I'm road testing the  Ultra-Low Power Arm Cortex-M4 Darwin MCU EVM.

During my tests I had difficulties with the FreeRTOS example that comes with the SDK.

It showcases tickless operation, and that does not work for me. The example doesn't wake up after enabling tickless mode.

It's supposed to wake up when clicking the user button.


Let's Get it Working First


Out of the box, this example has a few errors. Let's get it working first.

You can tell the example to go into tickless mode. This is a mode that puts the controller in a sleep with a vastly reduced clock.

The way to put it in tickless is by sending it a command via telnet (tickless 1).

The controller is expected to wake up when you press the user button on the evaluation kit. But it doesn't.


I raised a support case with MAXIM.

That case was closed after 4 weeks (two weeks factory close for new year included). Without a resolution. I did not have the impression that the support analyst analysed it.

edit: As you can see in the comments below, the issue was a code issue in the example.

The MAXIM FreeRTOS port is ok, but the example is wrong in a few places. I think it's ported from another board and not adapted to the actual hardware on the evaluation kits.

An analyst familiar with the device would have found it.


See the comments below for the progress and resolution.


What Does this Example Show?


It's a fine RTOS showcase that has a few competing threads, a slow runner, and a task that gets woken up by an interrupt on the UART.

The two competing ones are two led flash task. They show very simply how to reserve resources using mutexes.

Then there's a slower task that reports the uptime and some settings.

And there's also an interesting command line interpreter test. The interpreter is part of FreeRTOS+.


It's worth looking at the tickless demo part of the example.

When you submit tickless 1 to the command line interpreter, it allows the controller to go in a lower power mode.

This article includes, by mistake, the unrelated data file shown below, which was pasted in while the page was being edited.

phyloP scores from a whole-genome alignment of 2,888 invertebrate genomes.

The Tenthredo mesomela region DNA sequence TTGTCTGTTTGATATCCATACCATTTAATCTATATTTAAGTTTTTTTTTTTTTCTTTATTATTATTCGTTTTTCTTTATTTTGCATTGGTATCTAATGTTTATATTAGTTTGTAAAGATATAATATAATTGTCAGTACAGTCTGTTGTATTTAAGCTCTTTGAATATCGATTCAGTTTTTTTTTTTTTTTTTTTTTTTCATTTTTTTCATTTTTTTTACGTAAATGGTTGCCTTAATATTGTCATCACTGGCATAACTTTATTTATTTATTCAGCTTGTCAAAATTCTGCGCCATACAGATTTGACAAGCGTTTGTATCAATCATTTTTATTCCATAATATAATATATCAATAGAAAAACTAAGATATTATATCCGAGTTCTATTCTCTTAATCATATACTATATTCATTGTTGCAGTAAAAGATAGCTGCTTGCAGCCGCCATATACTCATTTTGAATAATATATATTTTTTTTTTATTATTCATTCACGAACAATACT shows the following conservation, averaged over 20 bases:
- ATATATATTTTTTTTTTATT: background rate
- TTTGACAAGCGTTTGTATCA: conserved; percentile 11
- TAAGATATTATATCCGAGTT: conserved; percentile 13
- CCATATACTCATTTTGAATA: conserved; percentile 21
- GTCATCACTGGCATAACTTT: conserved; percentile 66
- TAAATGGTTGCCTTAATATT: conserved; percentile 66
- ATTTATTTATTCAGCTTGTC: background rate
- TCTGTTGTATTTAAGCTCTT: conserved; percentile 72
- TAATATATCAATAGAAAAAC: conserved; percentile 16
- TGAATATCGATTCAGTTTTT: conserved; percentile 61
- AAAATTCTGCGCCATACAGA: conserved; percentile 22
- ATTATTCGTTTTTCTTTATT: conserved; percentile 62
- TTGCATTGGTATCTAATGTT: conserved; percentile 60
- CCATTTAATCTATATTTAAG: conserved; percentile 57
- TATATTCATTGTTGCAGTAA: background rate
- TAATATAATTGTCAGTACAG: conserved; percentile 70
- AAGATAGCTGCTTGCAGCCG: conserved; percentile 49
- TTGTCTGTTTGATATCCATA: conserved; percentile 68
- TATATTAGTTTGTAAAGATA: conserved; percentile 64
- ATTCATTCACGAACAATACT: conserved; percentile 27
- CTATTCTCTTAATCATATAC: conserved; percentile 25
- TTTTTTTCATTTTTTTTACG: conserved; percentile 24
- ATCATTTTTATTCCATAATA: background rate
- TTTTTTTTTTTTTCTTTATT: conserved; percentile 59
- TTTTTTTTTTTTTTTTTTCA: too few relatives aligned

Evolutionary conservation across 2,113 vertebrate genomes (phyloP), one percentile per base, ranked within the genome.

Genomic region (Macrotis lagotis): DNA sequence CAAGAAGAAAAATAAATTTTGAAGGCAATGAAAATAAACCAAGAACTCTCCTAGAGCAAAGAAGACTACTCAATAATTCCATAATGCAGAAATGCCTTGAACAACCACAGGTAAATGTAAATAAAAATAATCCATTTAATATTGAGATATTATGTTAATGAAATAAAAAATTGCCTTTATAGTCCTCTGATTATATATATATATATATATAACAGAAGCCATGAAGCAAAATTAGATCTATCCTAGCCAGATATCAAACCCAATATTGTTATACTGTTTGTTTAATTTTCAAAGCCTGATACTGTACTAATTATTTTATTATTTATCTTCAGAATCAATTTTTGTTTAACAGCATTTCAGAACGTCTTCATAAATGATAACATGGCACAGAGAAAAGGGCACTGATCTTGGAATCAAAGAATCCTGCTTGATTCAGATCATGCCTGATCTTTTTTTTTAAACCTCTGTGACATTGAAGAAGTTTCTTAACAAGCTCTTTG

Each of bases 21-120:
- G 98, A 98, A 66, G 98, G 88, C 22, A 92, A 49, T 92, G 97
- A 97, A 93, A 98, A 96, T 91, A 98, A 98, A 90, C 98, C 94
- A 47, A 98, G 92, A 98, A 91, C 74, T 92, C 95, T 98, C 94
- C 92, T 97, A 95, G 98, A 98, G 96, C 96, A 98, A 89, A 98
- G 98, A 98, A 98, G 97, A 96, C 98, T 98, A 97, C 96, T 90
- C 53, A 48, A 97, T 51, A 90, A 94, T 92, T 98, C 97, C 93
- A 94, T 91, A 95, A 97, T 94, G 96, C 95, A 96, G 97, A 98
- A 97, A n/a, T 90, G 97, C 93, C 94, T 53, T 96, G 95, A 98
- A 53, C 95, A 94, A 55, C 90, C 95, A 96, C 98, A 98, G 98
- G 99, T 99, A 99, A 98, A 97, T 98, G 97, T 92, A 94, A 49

All the time, FreeRTOS keeps managing resources and scheduling tasks. But as soon as it knows it has enough idle time ahead, it sets a timer interrupt and goes to sleep until that idle time finishes.

(the scheduler has enough info to know when a next task has to be activated. And the firmware has the option to decline the permission to sleep when it's doing something that needs the controller active.)


There's a GPIO interrupt handler that waits for you to push the user button. Thta interrupt works in the low power mode. It switches the application back to active.


When you test the application, you'll see that the LED tasks keep running, and the task that reports the uptime over UART runs too.

The UART listener, however, and the FreeRTOS+ command interpreter, are inactive.


How Can You Debug?


Applications with sleep modes are hard to debug. That's a fact of life with embedded development.

You can temporary configure FreeRTOS and your app not to go in these modes.

For that, you take care that, in the application specific FeeRTOSconfig.h file, you define configUSE_TICKLESS_IDLE to 0.


#define configUSE_TICKLESS_IDLE     0


The controller will stay awake and you can debug your firmware.

Don't forget to reset this define later if you want to take advantage of the various power saving schemes of FreeRTOS.



part 1: IDE install and Build First Example
part 2: Mod the PCB for Power Measurement
part 3: Power Measurement
part 4a: Low Power Sensor design - Barometer Hardware
part 4b: Low Power Sensor design - Barometer i2c and Init
part 4c: Low Power Sensor design - Barometer, Not Yet Power Optimised
part 5: FreeRTOS Example
side note A: C++ Eclipse Project
side note B: Create a Release Configuration